County approves mold money, but jail still poses problems
OKLAHOMA CITY (KOKH) —
Oklahoma County is trying to fix the county jail, but will the new efforts to clean up mold be enough? Both county leaders and employees at the Sheriff’s office worry the fight isn’t just against the now invasive mold, but against the building itself.
“We've got people with chronic respiratory problems sinus infections and that's what this is all about,” said Lt. Larry Grant, the president of Lodge 155 of the Fraternal Order of Police, which represents members of the Sheriff’s office. “We've got people constantly getting sick over and over again.
Grant says little cleanup of mold has happened since the county’s study to determine the extent of the mold damage. The FOP ordered its own study which found similar problems, but painted a more serious picture of the problem. It was not just mold being breathed in by jail employees, but the air itself was oversaturated with carbon dioxide. The higher-than-normal levels of CO2 could pose other health problems to both employees and inmates.
Put simply, employees at the sheriff’s office say they need help.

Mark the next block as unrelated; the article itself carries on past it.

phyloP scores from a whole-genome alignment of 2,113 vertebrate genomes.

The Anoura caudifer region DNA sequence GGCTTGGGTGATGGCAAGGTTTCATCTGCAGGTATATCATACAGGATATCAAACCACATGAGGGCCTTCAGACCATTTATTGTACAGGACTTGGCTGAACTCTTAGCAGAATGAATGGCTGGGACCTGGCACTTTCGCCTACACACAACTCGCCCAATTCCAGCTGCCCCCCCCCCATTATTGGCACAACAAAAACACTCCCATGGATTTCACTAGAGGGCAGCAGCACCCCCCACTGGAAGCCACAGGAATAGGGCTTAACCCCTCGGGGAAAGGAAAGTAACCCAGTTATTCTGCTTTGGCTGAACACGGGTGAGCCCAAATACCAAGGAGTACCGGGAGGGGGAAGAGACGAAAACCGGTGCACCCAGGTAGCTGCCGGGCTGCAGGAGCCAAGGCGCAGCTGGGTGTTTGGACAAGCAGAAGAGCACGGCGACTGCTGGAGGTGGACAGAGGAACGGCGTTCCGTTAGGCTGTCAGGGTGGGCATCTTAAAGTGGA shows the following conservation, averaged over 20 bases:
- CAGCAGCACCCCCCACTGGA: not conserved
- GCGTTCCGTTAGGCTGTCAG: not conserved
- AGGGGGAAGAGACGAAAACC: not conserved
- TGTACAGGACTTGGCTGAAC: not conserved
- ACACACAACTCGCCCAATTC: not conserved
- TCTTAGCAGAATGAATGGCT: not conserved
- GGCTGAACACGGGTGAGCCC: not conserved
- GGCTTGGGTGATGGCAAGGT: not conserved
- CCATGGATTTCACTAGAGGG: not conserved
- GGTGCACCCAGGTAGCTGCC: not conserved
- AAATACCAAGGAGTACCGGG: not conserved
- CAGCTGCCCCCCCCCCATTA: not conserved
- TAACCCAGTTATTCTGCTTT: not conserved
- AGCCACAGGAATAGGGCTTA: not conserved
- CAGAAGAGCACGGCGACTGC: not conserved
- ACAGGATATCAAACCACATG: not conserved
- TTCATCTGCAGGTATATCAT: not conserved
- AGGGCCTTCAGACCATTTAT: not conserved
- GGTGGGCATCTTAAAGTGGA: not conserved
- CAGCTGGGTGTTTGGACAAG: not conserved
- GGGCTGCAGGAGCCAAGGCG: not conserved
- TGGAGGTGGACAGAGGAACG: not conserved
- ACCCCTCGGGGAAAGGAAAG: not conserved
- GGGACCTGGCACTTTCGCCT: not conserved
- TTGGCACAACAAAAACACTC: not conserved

“We're not out to create a war zone between the county commissioners and us,” Grant explained, “I don't speak for the sheriff, this is strictly the FOP, what we're out for is please clean this place up give us a work environment that is healthy.”
The county is beginning to take steps towards cleaning the mold, but progress is slow.
“We've been doing some down at the kitchen area and we'll reopen the kitchen this spring,” said Rick Buchanan, the First Deputy for District 3 Commissioner Ray Vaughn.
“It would take $5 million right now to do some of stuff right now that we need to do and we just don't have the money,” Buchanan said. However, the commissioners have approved more than $260,000 to begin mold remediation and repair. The first goal is to target known leaks. That project is easier said than done.
so we're starting out with 262,000 doing the things we can get out without turning off the water to the
“If you've got an 8-inch pipe,” Buchanan explained, “In order to turn the water off you've got to turn the water off to the whole building.”
It would then take three days to fully recharge all 13 floors with water. There is no way known to isolate pipes that have leaks without taking the entire building offline.
“We're starting with some of the more simple plumbing fixtures,” Buchanan explained saying the goal is to tackle as many leaks as possible and clean up mold in those areas.
As long as there are leaks, there will likely be mold. County leaders say they are doing what they can now - and trying to figure out a long-term solution. Part of the decision rests on the future of criminal justice reform measures. The county is hoping to get a better idea what the average daily population of the jail will be so they can plan for more repairs or for a new facility. Buchanan also said the county is exploring purchasing a secondary facility to add space for mental health programs to aid in alleviating overcrowding.